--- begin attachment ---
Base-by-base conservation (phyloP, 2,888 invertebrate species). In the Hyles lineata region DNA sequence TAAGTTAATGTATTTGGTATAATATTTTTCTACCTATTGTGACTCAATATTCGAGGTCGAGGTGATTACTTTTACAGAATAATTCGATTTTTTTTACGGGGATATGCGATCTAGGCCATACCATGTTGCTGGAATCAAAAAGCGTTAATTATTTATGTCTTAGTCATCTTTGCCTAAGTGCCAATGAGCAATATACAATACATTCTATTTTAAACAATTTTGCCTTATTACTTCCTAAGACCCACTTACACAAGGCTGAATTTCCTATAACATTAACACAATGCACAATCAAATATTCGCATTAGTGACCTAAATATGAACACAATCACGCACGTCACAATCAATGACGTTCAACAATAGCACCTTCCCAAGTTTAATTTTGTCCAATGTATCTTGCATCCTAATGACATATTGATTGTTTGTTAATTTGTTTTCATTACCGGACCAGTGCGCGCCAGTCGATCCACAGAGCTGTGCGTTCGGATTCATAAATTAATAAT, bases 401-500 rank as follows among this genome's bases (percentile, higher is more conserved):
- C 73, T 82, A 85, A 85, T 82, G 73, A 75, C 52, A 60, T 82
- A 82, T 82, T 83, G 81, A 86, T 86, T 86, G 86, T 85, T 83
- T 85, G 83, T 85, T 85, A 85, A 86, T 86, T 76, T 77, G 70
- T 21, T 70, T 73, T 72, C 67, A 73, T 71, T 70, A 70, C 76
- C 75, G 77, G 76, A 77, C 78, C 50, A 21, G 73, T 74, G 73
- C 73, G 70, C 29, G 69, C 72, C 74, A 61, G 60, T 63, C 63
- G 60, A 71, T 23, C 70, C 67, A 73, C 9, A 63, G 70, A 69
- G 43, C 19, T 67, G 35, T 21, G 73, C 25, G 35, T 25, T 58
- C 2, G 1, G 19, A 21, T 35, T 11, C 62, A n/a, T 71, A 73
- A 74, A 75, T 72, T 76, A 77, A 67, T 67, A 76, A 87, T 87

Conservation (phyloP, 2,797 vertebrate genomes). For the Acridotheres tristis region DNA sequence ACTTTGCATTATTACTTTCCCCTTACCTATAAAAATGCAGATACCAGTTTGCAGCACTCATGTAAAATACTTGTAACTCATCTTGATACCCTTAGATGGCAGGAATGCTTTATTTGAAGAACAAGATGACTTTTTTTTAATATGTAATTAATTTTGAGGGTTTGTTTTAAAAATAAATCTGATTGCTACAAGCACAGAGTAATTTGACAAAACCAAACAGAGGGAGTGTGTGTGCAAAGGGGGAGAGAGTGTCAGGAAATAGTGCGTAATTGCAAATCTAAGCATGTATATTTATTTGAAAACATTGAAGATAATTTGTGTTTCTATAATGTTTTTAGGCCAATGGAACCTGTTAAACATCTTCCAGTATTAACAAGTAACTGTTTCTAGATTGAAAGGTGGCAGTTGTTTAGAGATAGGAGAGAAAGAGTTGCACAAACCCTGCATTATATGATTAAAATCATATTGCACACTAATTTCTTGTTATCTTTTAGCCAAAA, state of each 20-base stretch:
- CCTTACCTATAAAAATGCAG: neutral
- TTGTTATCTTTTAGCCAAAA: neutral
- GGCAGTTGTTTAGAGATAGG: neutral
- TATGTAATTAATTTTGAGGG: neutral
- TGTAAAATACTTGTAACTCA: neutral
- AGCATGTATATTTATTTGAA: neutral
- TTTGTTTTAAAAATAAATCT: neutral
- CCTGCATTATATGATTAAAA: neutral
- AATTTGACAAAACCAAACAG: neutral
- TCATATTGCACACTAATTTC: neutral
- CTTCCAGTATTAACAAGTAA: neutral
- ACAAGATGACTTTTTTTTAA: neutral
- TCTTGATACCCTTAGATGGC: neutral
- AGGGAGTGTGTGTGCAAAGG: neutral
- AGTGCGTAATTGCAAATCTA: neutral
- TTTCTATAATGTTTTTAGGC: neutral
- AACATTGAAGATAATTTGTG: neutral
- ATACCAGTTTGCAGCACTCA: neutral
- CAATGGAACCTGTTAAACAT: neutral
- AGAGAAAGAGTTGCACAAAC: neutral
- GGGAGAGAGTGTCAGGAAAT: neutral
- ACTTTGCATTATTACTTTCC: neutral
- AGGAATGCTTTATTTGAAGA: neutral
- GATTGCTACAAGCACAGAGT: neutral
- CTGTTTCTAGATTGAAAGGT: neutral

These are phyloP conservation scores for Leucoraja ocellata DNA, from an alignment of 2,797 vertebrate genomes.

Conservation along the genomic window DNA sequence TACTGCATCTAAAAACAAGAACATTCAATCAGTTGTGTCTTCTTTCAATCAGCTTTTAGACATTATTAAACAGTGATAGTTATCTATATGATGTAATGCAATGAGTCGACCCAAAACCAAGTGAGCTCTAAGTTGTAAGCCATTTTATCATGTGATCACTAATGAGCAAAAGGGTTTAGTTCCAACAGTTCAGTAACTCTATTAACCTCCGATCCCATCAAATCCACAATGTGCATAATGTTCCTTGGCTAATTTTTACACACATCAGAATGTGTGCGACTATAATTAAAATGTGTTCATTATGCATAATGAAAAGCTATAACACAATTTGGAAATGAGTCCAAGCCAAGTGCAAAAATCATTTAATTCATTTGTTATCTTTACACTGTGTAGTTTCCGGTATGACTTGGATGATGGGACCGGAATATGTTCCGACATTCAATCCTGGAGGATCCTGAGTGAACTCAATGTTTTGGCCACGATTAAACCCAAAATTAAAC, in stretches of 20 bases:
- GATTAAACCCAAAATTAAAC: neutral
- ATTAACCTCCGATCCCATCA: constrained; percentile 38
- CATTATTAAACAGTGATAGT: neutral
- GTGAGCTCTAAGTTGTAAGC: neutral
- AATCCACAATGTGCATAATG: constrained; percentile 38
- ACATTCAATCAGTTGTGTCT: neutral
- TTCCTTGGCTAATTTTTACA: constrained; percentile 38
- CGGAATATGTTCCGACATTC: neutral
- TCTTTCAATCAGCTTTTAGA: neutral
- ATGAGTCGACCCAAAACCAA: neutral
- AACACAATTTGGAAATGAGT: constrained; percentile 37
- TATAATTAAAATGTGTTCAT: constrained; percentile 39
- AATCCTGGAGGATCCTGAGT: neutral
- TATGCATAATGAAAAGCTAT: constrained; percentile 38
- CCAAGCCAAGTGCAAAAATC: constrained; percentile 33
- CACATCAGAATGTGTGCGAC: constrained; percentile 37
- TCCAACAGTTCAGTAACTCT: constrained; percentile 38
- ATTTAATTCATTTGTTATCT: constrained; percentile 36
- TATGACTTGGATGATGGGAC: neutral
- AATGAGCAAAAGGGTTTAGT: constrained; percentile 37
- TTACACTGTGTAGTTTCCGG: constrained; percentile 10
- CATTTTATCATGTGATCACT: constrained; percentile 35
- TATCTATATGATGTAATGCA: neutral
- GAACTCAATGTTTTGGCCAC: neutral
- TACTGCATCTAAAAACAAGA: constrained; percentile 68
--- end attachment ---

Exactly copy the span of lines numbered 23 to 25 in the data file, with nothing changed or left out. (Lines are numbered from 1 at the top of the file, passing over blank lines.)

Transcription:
- CTTCCAGTATTAACAAGTAA: neutral
- ACAAGATGACTTTTTTTTAA: neutral
- TCTTGATACCCTTAGATGGC: neutral